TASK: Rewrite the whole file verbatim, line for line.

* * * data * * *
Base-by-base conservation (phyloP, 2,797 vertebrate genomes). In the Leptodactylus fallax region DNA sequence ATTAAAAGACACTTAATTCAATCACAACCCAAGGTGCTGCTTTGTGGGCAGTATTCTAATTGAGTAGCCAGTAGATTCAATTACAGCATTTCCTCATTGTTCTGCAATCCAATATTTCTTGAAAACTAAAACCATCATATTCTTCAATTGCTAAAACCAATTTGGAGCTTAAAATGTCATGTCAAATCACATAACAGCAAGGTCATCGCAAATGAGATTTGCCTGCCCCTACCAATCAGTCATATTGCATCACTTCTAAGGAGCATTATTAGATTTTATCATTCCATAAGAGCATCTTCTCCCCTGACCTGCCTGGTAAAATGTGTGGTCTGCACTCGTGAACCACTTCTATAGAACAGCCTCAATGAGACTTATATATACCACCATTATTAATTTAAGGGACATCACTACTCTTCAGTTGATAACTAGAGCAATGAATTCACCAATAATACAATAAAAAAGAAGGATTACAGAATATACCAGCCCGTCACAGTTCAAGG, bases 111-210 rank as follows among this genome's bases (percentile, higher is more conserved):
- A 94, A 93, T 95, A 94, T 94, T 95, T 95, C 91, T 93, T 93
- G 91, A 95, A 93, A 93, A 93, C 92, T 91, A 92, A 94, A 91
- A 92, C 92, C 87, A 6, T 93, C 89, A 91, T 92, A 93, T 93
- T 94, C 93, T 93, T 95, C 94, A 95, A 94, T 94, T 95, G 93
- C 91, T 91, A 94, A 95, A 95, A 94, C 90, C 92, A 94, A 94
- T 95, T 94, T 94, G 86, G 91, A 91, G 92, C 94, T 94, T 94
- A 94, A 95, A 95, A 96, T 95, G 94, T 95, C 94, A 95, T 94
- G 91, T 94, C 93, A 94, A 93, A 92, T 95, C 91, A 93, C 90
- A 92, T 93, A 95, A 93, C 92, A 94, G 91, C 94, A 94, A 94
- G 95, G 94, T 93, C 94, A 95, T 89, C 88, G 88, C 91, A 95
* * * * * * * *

Base-by-base conservation (phyloP, 2,797 vertebrate genomes). In the Leptodactylus fallax region DNA sequence ATTAAAAGACACTTAATTCAATCACAACCCAAGGTGCTGCTTTGTGGGCAGTATTCTAATTGAGTAGCCAGTAGATTCAATTACAGCATTTCCTCATTGTTCTGCAATCCAATATTTCTTGAAAACTAAAACCATCATATTCTTCAATTGCTAAAACCAATTTGGAGCTTAAAATGTCATGTCAAATCACATAACAGCAAGGTCATCGCAAATGAGATTTGCCTGCCCCTACCAATCAGTCATATTGCATCACTTCTAAGGAGCATTATTAGATTTTATCATTCCATAAGAGCATCTTCTCCCCTGACCTGCCTGGTAAAATGTGTGGTCTGCACTCGTGAACCACTTCTATAGAACAGCCTCAATGAGACTTATATATACCACCATTATTAATTTAAGGGACATCACTACTCTTCAGTTGATAACTAGAGCAATGAATTCACCAATAATACAATAAAAAAGAAGGATTACAGAATATACCAGCCCGTCACAGTTCAAGG, bases 111-210 rank as follows among this genome's bases (percentile, higher is more conserved):
- A 94, A 93, T 95, A 94, T 94, T 95, T 95, C 91, T 93, T 93
- G 91, A 95, A 93, A 93, A 93, C 92, T 91, A 92, A 94, A 91
- A 92, C 92, C 87, A 6, T 93, C 89, A 91, T 92, A 93, T 93
- T 94, C 93, T 93, T 95, C 94, A 95, A 94, T 94, T 95, G 93
- C 91, T 91, A 94, A 95, A 95, A 94, C 90, C 92, A 94, A 94
- T 95, T 94, T 94, G 86, G 91, A 91, G 92, C 94, T 94, T 94
- A 94, A 95, A 95, A 96, T 95, G 94, T 95, C 94, A 95, T 94
- G 91, T 94, C 93, A 94, A 93, A 92, T 95, C 91, A 93, C 90
- A 92, T 93, A 95, A 93, C 92, A 94, G 91, C 94, A 94, A 94
- G 95, G 94, T 93, C 94, A 95, T 89, C 88, G 88, C 91, A 95